Looking at this /demo/walkthrough/ it seems as if the software can process website visitor information to an extend where real people are identified?? As they say "turn anonymous visitors into qualified web leads"??

    Unless I clicked through on your campaign, didn't unsubscribe, completed a form on your website, or confirmed that I have read your ("dodgy") privacy policy, please don't' remind me (I obviously know it's possible) in any way that you actually follow me and know what I am doing on your site, that's scary!

    Obviously I've got lots to hide ;) No, seriously I am not taking this one lightly and looking at various discussions think there's no clear consensus on this one yet?

    http://www.advanced-web-metrics.com/blog/2009/08/04/should-you-focus-on-website-visitors-as-individuals/

    http://www.linkedin.com/answers/marketing-sales/advertising-promotion/internet-marketing/MAR_ADP_INM/475285-9505648

  • Birgit Oberlerchner

    Online Marketing at Alternative Networks Plc

    20 August 2009 14:29pm

    Birgit Oberlerchner

    Hi Rob, I am sure that's a possible/valid point of view, I am again not sure if I share it though and in fact I wonder if that is a common view of the internet. Taking the walking into a shop scenario yes, that's my choice and I expect to be approached by a sales person while I am there, and even after I've left the shop - however in the latter case only if I consented to it by giving out my contact details beforehand. Otherwise I definitely want to stay anonymous and be left alone!

    Looking at this /demo/walkthrough/ it seems as if the software can process website visitor information to an extend where real people are identified?? As they say "turn anonymous visitors into qualified web leads"??

    Unless I clicked through on your campaign, didn't unsubscribe, completed a form on your website, or confirmed that I have read your ("dodgy") privacy policy, please don't' remind me (I obviously know it's possible) in any way that you actually follow me and know what I am doing on your site, that's scary!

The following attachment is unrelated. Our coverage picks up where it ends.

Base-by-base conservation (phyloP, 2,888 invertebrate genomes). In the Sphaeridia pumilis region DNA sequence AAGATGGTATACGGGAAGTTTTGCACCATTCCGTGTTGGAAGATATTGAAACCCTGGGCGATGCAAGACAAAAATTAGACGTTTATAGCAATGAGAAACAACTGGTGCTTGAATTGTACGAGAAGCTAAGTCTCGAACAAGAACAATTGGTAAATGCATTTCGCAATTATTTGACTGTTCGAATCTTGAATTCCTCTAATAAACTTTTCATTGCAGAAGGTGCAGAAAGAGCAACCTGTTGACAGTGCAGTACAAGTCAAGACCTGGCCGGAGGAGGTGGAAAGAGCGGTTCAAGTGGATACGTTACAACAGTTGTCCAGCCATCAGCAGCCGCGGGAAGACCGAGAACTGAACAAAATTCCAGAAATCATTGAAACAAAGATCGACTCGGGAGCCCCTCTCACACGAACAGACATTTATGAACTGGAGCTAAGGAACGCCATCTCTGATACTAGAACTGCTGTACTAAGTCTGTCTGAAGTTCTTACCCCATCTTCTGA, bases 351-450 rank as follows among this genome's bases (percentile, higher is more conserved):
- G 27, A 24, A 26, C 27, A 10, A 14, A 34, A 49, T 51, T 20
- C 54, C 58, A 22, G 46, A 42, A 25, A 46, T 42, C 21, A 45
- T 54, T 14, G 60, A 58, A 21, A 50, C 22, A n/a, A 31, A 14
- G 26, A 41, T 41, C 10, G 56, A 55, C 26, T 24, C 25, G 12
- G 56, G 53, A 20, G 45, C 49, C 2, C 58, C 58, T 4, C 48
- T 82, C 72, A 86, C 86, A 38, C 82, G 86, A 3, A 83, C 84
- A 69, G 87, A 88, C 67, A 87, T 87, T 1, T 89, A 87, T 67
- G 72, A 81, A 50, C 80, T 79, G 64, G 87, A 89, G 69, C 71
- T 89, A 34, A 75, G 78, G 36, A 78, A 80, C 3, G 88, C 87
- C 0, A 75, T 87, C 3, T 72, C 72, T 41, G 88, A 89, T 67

Obviously I've got lots to hide ;) No, seriously I am not taking this one lightly and looking at various discussions think there's no clear consensus on this one yet?

    http://www.advanced-web-metrics.com/blog/2009/08/04/should-you-focus-on-website-visitors-as-individuals/

    http://www.linkedin.com/answers/marketing-sales/advertising-promotion/internet-marketing/MAR_ADP_INM/475285-9505648

  • rob mclaughlin

    Client Services Manager at TIG Global

    24 August 2009 12:55pm

    rob mclaughlin

    Hi Birgit,

    I understand your feelings on this matter, however, doesn't this just underline how broad the 'third party/partner' group is in most sign-up/registrations? Sarah mentioned this and I am sure that this is the source of the personal contact info.

    All/most analytics and b2b lead gen companies pick up IP data and can translate it into country, city and often company data. But by cross referencing this data with a richer set, ie. from the readership of an industry related publication, you can enrich the data further.